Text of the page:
Royal West of England Academy (Bristol, UK): Albert Irvin and American Abstract Expressionism
- Barnett Newman 1905–1970
- Oil paint on canvas
- Support: 2429 x 2029 mm
- Purchased 1968
Technique and condition
Painted on cotton duck, this painting has a traditional construction. The fabric is tacked to an expandable stretcher. It is sized then primed with white oil paint. The artist laid in a thin wash of crimson oil paint, then, when dry, using masking tape, marked out two crimson stripes, one to the far left and the other a thin strip on the right. Brown paint was brushed evenly over the crimson up to the tape and then clarified with a knife to form a crisp burred edge. The crimson stripe was deepened in a similar manner, by masking off the brown paint with tape. However, the tape did not stick well to the partially dry oil paint and red brush strokes escaped beneath the tape onto the brown, leaving a flickering edge. Taking more brown paint, the artist re-defined the edge by cancelling the renegade strokes.
One year later, Barnett Newman altered the composition by adding a central red stripe. In preparation, the brown paint was rubbed down, in some places down to the cotton canvas, now apparent only through slight differences in texture. A red stripe was painted on top using the same technique as before. The new stripe is slightly glossier than the rest of the painting which exhibits subtle differences in sheen across the surface.
The painting is unvarnished. Originally the edges were probably covered by pale brown tape. The painting is unframed.
The painting is in good condition. Careful handling helps to protect the delicate surface while the use of a storage frame enables the painting to be protected when not on display.
Mary A. Bustin
Barnett Newman 1905-1970
Inscribed 'Barnett Newman | 1951 + 52' b.l. and 'ADAM', '[arrow pointing upwards] TOP | Barnett Newman | 1951 | + 52', '[arrow pointing upwards] TOP | Barnett Newman | 1951 + 52 | "ADAM"' on back of canvas
Oil on canvas, 95 5/8 x 79 7/8 (243 x 203)
Purchased from Mr and Mrs Ben Heller (Grant-in-Aid) with the aid of a donation from S. Herbert Meller through the American Federation of Arts 1968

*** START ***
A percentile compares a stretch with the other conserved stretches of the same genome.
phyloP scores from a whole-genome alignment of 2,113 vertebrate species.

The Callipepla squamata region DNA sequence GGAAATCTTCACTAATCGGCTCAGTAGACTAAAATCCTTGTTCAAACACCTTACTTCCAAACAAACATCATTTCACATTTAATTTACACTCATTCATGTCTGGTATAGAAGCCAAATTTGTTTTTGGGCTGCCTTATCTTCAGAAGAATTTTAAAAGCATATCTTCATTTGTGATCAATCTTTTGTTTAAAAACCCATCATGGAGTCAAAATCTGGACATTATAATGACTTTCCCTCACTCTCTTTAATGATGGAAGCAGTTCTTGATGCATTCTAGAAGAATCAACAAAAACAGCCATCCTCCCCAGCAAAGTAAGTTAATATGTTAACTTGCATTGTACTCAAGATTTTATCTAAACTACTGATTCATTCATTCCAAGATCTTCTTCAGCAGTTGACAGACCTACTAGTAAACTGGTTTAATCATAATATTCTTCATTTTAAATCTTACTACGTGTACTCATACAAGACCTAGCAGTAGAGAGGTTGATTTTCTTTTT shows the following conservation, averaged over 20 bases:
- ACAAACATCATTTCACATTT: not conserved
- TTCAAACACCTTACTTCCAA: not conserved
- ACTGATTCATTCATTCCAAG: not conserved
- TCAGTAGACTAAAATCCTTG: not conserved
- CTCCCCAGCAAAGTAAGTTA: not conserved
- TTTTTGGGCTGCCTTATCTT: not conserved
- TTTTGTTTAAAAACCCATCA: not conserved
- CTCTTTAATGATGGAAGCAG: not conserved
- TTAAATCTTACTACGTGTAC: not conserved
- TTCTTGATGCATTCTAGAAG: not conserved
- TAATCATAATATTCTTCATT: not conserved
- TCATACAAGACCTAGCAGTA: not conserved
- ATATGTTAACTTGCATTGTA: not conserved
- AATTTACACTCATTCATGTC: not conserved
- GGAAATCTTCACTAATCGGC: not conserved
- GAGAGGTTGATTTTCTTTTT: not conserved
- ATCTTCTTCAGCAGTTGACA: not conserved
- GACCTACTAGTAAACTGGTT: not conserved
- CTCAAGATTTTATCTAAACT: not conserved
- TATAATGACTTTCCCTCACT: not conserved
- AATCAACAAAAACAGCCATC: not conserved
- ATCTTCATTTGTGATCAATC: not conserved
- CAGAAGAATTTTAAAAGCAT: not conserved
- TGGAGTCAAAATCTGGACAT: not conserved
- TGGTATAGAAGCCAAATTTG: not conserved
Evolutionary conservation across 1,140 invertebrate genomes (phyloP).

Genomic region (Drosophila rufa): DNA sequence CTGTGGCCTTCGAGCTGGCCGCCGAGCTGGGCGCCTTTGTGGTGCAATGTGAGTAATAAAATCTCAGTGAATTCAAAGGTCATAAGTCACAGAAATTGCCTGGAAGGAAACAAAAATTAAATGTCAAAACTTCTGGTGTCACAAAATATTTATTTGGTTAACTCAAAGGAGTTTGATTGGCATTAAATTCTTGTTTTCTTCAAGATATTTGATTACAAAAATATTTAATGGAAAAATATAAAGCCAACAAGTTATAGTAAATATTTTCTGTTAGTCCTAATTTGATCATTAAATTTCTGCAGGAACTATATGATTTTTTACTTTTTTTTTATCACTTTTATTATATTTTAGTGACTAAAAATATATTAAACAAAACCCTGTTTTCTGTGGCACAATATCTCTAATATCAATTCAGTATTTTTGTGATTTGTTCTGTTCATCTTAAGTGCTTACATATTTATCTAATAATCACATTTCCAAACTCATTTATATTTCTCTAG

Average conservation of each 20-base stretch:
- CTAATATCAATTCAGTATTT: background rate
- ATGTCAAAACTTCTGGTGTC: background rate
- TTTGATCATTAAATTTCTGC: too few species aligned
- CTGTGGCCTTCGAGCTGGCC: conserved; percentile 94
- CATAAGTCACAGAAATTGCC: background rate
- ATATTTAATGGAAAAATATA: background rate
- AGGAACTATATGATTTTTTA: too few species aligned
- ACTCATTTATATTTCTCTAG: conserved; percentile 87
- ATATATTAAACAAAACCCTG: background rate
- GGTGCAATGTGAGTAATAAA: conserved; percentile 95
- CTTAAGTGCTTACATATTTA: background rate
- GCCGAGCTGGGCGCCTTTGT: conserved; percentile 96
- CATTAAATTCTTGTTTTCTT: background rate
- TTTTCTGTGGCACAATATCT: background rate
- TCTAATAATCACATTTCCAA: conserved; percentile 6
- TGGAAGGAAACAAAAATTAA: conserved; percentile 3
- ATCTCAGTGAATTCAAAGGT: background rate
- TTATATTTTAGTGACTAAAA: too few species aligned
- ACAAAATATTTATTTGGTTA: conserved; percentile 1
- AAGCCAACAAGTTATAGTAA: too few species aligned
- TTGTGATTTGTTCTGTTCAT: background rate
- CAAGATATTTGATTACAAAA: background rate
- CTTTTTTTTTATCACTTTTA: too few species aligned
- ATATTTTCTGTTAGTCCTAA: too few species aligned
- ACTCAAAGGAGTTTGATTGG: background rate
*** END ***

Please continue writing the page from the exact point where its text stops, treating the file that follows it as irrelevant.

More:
Prov: Mr and Mrs Ben Heller, New York (purchased from the artist 1957)
Exh: Barnett Newman, Betty Parsons Gallery, New York, April-May 1951 (no catalogue); Die neue amerikanische Malerei, Kunsthalle, Basle, April-May 1958 (54, repr.); La Nuova Pittura Americana, Galleria Civica d'Arte Moderna, Milan, June 1958 (54, repr.); La Nueva Pintura Americana, Museo Nacional de Arte Contempor neo, Madrid, July-August 1958 (53); Die neue amerikanische Malerei, Hochschule für bildende Kunste, Berlin, September-October 1958 (54, repr.); Jong Amerika Schildert, Stedelijk Museum, Amsterdam, October-November 1958 (54); La Nouvelle Peinture Américaine, Palais des Beaux-Arts, Brussels, December 1958-January 1959 (54, repr.); Jackson Pollock et la Nouvelle Peinture Américaine, Musée National d'Art Moderne, Paris, January-February 1959 (53); The New American Painting, Tate Gallery, February-March 1959 (53, repr.); The New American Painting, Museum of Modern Art, New York, May-September 1959 (53, repr. in colour); The Collection of Mr and Mrs Ben Heller, Museum of Modern Art exhibition circulating in the USA, 1961 (works not numbered, repr. in colour); Barnett Newman, Museum of Modern Art, New York, October 1971-January 1972 (35, repr. in accompanying book by Thomas B. Hess, cf. below); Stedelijk Museum, Amsterdam, March-May 1972 (30, repr.); Tate Gallery, June-August 1972 (30, repr.); Grand Palais, Paris, October-December 1972 (30, repr.); Untitled 25.10.73, Ashmolean Museum, Oxford, October-December 1973 (no catalogue)